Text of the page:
SE was controlled effectively in clinical and on EEG evaluations in eight patients after 2–19 days administration of KD with no recurrence of SE for more than 6 months, and the time to maintain seizure free was 15 days to 5 months. In 7 of them, KD safely kept for 3–12 months. In case 3, SE was effectively controlled after 15 days of treatment with KD, but KD was discontinued because of arrhythmia that occurred on the 27th days. However, seizure free still went on for 4 months even if KD was stopped. In addition, KD was ineffective in the other two patients and was discontinued. It should be noted that seizures reappeared in 7 patients after KD in a minimum of 15 days and a maximum of 5 months and developed into refractory epilepsy.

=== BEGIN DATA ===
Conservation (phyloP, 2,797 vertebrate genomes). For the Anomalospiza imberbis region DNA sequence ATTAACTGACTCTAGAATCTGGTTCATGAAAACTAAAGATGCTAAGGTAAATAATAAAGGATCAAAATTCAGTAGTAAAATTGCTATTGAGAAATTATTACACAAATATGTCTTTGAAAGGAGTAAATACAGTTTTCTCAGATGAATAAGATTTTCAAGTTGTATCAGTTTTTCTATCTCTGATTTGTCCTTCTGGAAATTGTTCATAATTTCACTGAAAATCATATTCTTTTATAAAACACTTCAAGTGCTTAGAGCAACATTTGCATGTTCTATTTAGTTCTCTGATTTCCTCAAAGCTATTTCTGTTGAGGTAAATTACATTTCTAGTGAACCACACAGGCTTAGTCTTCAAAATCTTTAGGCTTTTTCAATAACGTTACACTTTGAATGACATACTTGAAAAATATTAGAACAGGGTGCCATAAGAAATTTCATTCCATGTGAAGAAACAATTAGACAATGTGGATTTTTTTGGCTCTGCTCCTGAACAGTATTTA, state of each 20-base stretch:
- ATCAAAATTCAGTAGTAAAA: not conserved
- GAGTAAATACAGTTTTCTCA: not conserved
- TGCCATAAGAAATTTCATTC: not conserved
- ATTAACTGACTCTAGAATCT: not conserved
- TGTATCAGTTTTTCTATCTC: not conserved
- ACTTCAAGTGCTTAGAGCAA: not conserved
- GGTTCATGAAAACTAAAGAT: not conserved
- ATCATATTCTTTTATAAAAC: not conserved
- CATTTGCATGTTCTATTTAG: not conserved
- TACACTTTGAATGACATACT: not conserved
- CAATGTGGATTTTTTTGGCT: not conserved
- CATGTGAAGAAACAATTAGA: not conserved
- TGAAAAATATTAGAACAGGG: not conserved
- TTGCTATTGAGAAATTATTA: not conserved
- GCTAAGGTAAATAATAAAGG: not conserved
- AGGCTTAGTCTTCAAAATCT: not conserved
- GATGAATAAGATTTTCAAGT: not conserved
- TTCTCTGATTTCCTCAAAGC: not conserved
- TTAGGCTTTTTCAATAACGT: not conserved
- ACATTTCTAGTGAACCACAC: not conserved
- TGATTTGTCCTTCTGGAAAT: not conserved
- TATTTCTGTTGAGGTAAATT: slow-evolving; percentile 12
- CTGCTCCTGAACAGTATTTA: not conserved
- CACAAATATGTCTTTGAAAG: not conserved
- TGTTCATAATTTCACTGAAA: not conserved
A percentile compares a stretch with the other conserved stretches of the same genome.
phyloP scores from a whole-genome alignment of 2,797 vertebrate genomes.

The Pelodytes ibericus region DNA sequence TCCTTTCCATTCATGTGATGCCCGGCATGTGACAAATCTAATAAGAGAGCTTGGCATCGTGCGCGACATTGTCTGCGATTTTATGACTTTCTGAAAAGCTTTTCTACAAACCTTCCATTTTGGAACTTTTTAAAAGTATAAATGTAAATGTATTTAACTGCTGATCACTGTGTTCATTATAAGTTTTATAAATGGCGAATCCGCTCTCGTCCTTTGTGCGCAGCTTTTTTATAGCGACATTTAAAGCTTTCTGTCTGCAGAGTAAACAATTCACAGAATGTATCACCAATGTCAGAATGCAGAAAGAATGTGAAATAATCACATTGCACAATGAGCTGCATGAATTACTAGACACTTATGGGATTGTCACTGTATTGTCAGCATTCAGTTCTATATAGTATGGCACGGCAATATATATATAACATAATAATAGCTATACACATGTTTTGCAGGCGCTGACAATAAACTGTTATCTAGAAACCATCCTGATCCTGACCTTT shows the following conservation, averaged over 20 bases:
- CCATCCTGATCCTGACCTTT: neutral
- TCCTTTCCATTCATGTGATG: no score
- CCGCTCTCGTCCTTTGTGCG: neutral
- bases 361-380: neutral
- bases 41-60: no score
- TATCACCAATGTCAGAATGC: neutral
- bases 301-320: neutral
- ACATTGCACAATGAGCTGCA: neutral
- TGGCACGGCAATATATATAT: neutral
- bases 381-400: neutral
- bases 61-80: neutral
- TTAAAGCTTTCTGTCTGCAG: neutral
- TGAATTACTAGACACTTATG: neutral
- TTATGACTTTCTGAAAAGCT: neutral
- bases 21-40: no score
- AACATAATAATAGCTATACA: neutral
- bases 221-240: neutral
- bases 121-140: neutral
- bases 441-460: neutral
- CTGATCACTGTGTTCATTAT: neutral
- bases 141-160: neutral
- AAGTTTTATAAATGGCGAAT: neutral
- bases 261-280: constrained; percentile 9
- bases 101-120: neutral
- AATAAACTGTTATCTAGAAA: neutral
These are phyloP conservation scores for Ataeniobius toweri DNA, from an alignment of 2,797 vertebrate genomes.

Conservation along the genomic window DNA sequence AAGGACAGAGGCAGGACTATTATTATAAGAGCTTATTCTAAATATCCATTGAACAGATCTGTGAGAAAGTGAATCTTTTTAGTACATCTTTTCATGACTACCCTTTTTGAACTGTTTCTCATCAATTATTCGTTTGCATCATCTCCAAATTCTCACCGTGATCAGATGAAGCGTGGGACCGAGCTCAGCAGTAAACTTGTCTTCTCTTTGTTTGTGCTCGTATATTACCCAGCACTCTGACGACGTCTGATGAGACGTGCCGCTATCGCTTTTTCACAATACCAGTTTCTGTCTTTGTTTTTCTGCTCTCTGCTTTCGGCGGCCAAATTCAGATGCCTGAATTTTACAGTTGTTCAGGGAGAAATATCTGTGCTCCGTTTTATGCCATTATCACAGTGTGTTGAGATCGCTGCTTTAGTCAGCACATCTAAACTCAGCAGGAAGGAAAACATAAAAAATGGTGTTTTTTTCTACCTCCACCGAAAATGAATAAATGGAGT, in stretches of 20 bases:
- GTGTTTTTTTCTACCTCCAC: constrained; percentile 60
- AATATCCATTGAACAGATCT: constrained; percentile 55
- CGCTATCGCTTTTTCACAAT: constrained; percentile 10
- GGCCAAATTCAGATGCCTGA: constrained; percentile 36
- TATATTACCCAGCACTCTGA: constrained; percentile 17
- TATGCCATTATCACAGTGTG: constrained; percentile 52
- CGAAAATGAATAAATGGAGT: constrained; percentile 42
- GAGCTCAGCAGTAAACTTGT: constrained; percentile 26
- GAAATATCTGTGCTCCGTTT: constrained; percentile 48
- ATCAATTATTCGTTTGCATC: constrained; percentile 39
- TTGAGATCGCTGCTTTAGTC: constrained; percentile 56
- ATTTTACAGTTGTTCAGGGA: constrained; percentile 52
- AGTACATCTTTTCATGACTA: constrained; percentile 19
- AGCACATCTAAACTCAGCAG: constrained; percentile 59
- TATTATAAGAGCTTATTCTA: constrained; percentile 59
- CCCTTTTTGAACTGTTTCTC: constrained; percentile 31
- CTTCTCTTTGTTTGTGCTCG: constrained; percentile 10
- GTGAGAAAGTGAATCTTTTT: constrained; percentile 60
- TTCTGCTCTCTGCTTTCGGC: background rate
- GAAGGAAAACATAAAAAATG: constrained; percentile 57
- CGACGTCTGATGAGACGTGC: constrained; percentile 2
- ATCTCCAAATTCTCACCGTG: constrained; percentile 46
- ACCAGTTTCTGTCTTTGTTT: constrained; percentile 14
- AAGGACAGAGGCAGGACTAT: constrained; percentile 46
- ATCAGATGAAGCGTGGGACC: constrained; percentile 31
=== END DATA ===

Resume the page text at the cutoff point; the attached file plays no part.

Regarding the side effects of KD, urinary stones occurred in 3 cases and hematuresis in 1 case were observed in our study. However, the symptoms were quite mild and could be relieved by symptomatic treatment which didn’t lead to the discontinuation of KD. Another patient got arrhythmia at 27 days of use of KD, which was discontinued for patient safety reason (Table 2).
SRSE may present with contradictory clinical manifestations and EEG findings, especially in children. Different SE types and various EEG patterns may co-exist in one patient. SE may occur at any stage of the disease process during or after the withdrawal of anaesthetic therapy. All patients in this study were failed to be controlled by the AEDs and anaesthetic therapy. Therefore, it is necessary to monitor seizures by using CEEG especially for NCSE.